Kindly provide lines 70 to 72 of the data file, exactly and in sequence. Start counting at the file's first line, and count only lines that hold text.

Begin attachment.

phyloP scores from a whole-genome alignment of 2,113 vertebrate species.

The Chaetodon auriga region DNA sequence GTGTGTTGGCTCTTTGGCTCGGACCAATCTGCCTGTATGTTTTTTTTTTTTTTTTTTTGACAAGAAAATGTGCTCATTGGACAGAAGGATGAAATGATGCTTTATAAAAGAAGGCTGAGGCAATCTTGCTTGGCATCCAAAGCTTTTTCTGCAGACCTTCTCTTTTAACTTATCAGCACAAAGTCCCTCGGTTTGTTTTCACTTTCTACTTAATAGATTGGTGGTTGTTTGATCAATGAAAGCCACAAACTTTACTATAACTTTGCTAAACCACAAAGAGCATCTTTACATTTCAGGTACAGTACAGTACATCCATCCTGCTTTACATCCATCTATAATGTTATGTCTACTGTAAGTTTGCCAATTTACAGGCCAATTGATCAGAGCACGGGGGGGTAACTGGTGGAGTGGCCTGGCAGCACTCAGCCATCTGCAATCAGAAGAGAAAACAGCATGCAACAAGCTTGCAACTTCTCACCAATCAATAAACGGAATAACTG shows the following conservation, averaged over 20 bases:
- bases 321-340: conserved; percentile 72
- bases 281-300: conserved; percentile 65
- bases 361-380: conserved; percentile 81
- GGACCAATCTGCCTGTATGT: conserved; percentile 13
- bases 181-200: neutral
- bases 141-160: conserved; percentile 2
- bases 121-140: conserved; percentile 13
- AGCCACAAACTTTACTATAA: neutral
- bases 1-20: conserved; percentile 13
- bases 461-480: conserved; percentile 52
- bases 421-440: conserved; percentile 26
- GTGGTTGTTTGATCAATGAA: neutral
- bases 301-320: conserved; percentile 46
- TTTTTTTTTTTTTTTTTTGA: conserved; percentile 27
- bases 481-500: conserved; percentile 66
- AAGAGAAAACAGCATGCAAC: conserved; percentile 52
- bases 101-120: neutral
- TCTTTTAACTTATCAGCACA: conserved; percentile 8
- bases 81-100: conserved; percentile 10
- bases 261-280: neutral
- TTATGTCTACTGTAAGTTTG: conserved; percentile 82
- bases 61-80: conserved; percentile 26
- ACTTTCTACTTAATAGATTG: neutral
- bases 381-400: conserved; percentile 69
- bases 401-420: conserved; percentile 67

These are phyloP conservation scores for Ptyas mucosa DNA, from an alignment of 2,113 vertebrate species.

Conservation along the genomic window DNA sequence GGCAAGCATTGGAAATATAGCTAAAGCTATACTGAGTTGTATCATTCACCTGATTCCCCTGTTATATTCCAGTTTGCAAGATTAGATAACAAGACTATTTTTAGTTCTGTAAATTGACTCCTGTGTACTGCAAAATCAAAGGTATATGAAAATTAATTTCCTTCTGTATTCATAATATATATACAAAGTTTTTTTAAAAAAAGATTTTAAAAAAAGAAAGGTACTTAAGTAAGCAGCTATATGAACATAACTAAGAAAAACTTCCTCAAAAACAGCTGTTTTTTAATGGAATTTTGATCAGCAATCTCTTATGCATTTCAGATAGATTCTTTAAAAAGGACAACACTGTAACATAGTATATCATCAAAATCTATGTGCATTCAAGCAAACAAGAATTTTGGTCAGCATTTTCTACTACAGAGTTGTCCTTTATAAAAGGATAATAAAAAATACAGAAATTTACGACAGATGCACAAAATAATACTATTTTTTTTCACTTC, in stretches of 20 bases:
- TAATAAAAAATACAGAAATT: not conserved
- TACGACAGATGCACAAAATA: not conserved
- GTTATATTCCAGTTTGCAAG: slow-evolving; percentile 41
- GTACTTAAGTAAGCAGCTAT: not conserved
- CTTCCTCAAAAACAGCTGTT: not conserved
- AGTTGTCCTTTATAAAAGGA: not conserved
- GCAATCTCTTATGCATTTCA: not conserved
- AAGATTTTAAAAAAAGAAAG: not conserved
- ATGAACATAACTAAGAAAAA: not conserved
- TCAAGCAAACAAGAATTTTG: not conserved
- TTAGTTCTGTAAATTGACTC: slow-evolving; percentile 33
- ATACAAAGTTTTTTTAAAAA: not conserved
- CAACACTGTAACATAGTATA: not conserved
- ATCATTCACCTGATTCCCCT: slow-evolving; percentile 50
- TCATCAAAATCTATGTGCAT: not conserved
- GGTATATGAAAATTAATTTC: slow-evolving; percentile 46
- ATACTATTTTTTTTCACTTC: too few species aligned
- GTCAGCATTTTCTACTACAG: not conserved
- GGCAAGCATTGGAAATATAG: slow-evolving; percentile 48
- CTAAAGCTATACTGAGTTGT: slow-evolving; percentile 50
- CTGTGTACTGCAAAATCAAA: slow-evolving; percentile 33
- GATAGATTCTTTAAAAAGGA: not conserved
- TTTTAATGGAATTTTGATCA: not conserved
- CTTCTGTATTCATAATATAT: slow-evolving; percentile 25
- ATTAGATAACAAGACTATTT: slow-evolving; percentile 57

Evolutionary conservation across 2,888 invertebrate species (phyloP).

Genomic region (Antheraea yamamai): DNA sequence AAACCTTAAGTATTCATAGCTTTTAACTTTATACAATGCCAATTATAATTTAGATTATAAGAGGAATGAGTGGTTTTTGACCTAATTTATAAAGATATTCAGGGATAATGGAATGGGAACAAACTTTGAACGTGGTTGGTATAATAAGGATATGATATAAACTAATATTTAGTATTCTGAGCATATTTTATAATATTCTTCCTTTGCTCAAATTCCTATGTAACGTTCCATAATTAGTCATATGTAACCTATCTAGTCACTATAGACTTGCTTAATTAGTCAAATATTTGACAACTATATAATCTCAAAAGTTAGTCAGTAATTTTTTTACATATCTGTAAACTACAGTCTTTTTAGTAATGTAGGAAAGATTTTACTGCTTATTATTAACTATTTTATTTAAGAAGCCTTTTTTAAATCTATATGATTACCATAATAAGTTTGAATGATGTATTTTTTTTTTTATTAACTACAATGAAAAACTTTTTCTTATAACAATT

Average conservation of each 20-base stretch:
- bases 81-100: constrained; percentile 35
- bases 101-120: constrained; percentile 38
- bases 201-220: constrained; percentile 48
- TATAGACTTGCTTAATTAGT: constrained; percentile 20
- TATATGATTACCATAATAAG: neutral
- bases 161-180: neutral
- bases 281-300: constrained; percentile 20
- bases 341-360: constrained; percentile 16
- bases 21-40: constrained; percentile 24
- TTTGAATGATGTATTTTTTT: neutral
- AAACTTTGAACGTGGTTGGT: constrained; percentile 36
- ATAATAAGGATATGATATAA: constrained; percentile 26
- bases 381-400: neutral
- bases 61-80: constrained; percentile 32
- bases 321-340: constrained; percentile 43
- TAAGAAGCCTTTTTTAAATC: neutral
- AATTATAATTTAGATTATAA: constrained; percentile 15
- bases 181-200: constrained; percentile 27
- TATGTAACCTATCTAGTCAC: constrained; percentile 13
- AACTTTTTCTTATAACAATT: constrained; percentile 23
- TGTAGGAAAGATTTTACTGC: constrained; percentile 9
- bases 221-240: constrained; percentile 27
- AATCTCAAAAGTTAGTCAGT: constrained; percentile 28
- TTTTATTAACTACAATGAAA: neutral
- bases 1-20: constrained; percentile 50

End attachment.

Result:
- bases 381-400: neutral
- bases 61-80: constrained; percentile 32
- bases 321-340: constrained; percentile 43